Ibuprofen, nonselective nonsteroidal anti-inflammatory drugs (NSAIDs), is one of the most commonly prescribed analgesics for managing musculoskeletal, orofacial, and postoperative pain after periodontal therapy. Although considered as one of the safest analgesic agents, the onset of adverse drug reactions after ibuprofen intake has been recently observed. The present report aims to highlight the development of localized swellings in the temporal and frontal forehead following intake of 200 mg of ibuprofen after routine oral prophylaxis. This is the first case report to document the development of an adverse drug reaction with ibuprofen in a patient following a routine dental procedure. The article also aim to comprehensively describe the most appropriate and effective method to diagnose, manage, and prevent NSAIDs-induced adverse drug reactions in routine dental practice.
  1,844 225 -
Early and accurate detection of bacterial isolates from dental plaque in subjects with primary, mixed, and permanent dentition by matrix-assisted laser desorption/ionization time-of-flight mass spectrometry technique
Amitabh Srivastava, Sonali Saha, Chinmoy Sahu
March-April 2020, 24(2):104-108
Background: Bacterial colonization of dentition in different age groups can impact prognosis in different dental diseases. Latest diagnostic technique such as matrix-assisted laser desorption/ionization time of flight mass spectrometry (MALDI-TOF) is increasingly being used for accurate identification of bacteria. This study was undertaken to evaluate the MALDI-TOF MS technique to identify bacterial pathogens from dental plaques in subjects with primary, mixed, and permanent dentition. Materials and Methods: The study included 150 subjects of different age groups and were divided into three groups - Group A: Subjects with primary dentition (n = 50), Group B: Subjects with mixed dentition (n = 50), and Group C: Subjects with permanent dentition (n = 50). Subgingival dental plaque samples were collected from buccal and lingual surfaces of premolar and molar teeth. Clinical parameters such as gingival index were recorded. Samples were cultured in routine aerobic and anaerobic medium. Bacterial growths were assessed by semiquantitative methods. Bacterial isolates were confirmed by MALDI-TOF MS technique. Results: MALDI-TOF MS detected all the culture-grown bacteria. In primary dentition group, purple and yellow complex bacteria predominated. Streptococcus spp. was the predominant bacteria (51%) followed by Escherichia coli (19%) and Veillonella spp. (19%). In mixed dentition and permanent group also, Streptococcus spp. was predominant (46%) followed by Veillonella spp. (24%) and E. coli(19%). However, in both groups, orange complex bacteria (bridge complex) such as Prevotella nigrescens and red complex bacteria (Porphyromonas gingivalis, 3%) were seen. For majority of bacteria, the load increased with age. Conclusions: The bacterial isolates showed a distinct age-specific colonization. The use of advanced technique such as MALDI-TOF MS is helpful in the detection of periodontal pathogens, and the effective oral health programs can be implemented to minimize the risk of periodontal diseases.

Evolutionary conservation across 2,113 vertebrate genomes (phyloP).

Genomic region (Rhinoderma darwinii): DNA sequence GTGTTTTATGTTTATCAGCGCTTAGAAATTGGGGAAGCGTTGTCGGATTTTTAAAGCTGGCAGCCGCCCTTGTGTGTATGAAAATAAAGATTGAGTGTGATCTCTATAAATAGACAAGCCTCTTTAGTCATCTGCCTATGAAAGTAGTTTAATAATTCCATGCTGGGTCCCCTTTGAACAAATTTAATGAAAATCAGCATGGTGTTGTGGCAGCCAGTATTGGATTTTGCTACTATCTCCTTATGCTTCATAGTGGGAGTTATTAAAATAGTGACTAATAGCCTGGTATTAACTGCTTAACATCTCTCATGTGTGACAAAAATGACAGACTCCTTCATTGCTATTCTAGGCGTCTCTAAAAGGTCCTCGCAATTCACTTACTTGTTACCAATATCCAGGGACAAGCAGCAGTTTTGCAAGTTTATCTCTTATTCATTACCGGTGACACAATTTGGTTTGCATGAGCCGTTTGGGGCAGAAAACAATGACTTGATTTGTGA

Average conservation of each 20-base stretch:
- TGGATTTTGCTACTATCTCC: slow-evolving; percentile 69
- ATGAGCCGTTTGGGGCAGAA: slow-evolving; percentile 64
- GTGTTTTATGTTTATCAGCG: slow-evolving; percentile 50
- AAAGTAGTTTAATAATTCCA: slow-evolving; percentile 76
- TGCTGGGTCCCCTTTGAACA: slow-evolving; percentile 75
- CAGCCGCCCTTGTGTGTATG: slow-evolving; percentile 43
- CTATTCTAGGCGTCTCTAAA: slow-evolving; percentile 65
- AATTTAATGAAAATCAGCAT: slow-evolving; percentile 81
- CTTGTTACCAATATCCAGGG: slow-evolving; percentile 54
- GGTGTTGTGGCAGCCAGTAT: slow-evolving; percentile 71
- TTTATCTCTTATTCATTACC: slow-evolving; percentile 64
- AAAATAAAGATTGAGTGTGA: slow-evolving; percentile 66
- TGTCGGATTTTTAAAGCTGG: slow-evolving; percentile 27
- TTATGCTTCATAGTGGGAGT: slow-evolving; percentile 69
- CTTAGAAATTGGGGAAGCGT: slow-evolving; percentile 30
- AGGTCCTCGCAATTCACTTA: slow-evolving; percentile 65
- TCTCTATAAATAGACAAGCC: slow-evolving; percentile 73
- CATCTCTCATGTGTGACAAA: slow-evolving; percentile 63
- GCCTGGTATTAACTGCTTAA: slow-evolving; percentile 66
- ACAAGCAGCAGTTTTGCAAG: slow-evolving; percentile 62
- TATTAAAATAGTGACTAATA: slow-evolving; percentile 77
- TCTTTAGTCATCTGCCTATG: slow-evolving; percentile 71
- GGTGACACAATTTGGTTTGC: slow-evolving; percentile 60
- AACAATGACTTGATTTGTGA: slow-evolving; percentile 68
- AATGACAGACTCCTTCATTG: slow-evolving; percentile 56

1,841 217 1
Prevalence of herpesviruses in periodontal disease of the North Indian population: A pilot study
Rameshwari Singhal, Amita Jain, Pavitra Rastogi
March-April 2020, 24(2):163-166
Introduction: Periodontitis is a multifactorial disease of diverse microbiome, predominantly bacterial. Bacterial infection alone may not explain complete pathophysiology and clinical variations in disease pattern. Concept of herpesviruses playing a significant role in periodontal pathogenesis has been explored globally. Studies show varied results and difference may be accounted to variations existing in studied populations. The present study explored the prevalence of herpesviruses in periodontal disease of the North Indian population. Materials and Methods: In this case–control study, tissue samples were collected from the normal gingiva (control: n = 48) and deepest pocket (cases: n = 48) using a single curette stroke. Periodontal disease status was assessed through the gingival index, pocket depth, and clinical attachment level which were compared to viral marker positivity. Results: Ninety samples from 48 healthy gingiva and 48 periodontitis patients were assessed between the age range of 17–60 years. The prevalence of cytomegalovirus was 2.083% (cases) and 2.083% (controls) and Epstein–Barr virus (EBV) was 18.75% (cases) and 0% (controls). Odd's ratio for EBV in patients with periodontitis is calculated (Haldane–Anscombe correction) to be 21.82%. Herpes simplex virus 1/2 and varicella-zoster virus were absent in both groups. Conclusions: Within the limitation of this study, EBV was found in cases of periodontitis patients. Its role in disease initiation and progression is not clear. Further studies are required to ascertain EBV as risk factor in periodontal disease.
  1,836 199 2
Can we make the practice of Periodontology attractive?
Ashish Kumar
March-April 2020, 24(2):93-94
  1,629 175 -
Patient dentist relationship (the decisive factor for optimal results)
Nymphea Pandit
March-April 2020, 24(2):95-96
  1,542 119 -
Periodontology: Yearning for zero-gravity thinkers
Harpreet Singh Grover
March-April 2020, 24(2):97-97
  1,237 135 -